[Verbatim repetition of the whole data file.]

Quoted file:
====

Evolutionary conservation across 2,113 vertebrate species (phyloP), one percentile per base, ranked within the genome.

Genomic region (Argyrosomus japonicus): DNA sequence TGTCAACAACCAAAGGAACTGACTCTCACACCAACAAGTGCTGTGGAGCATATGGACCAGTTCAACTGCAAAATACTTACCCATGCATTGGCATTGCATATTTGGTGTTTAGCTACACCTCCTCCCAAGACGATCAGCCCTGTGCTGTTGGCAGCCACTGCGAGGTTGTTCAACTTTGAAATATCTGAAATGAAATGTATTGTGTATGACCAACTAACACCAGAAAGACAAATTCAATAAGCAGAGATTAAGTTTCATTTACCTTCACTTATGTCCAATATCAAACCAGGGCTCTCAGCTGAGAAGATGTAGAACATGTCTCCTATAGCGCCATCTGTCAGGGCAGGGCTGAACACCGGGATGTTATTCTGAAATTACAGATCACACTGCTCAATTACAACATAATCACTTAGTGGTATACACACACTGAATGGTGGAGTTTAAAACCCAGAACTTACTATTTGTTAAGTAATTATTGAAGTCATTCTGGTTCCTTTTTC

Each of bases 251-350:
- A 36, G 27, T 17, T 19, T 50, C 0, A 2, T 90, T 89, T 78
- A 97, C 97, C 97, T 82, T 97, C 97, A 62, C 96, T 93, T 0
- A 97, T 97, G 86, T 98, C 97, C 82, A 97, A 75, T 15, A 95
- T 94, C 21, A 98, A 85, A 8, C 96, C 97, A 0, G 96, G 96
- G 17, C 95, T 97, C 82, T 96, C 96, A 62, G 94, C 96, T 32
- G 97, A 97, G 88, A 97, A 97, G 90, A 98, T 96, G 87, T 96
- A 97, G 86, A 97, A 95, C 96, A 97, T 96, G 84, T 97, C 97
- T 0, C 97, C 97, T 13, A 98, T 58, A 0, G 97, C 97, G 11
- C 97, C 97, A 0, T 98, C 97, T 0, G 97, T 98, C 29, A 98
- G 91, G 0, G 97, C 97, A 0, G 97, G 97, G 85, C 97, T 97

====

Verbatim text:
Evolutionary conservation across 2,113 vertebrate species (phyloP), one percentile per base, ranked within the genome.

Genomic region (Argyrosomus japonicus): DNA sequence TGTCAACAACCAAAGGAACTGACTCTCACACCAACAAGTGCTGTGGAGCATATGGACCAGTTCAACTGCAAAATACTTACCCATGCATTGGCATTGCATATTTGGTGTTTAGCTACACCTCCTCCCAAGACGATCAGCCCTGTGCTGTTGGCAGCCACTGCGAGGTTGTTCAACTTTGAAATATCTGAAATGAAATGTATTGTGTATGACCAACTAACACCAGAAAGACAAATTCAATAAGCAGAGATTAAGTTTCATTTACCTTCACTTATGTCCAATATCAAACCAGGGCTCTCAGCTGAGAAGATGTAGAACATGTCTCCTATAGCGCCATCTGTCAGGGCAGGGCTGAACACCGGGATGTTATTCTGAAATTACAGATCACACTGCTCAATTACAACATAATCACTTAGTGGTATACACACACTGAATGGTGGAGTTTAAAACCCAGAACTTACTATTTGTTAAGTAATTATTGAAGTCATTCTGGTTCCTTTTTC

Each of bases 251-350:
- A 36, G 27, T 17, T 19, T 50, C 0, A 2, T 90, T 89, T 78
- A 97, C 97, C 97, T 82, T 97, C 97, A 62, C 96, T 93, T 0
- A 97, T 97, G 86, T 98, C 97, C 82, A 97, A 75, T 15, A 95
- T 94, C 21, A 98, A 85, A 8, C 96, C 97, A 0, G 96, G 96
- G 17, C 95, T 97, C 82, T 96, C 96, A 62, G 94, C 96, T 32
- G 97, A 97, G 88, A 97, A 97, G 90, A 98, T 96, G 87, T 96
- A 97, G 86, A 97, A 95, C 96, A 97, T 96, G 84, T 97, C 97
- T 0, C 97, C 97, T 13, A 98, T 58, A 0, G 97, C 97, G 11
- C 97, C 97, A 0, T 98, C 97, T 0, G 97, T 98, C 29, A 98
- G 91, G 0, G 97, C 97, A 0, G 97, G 97, G 85, C 97, T 97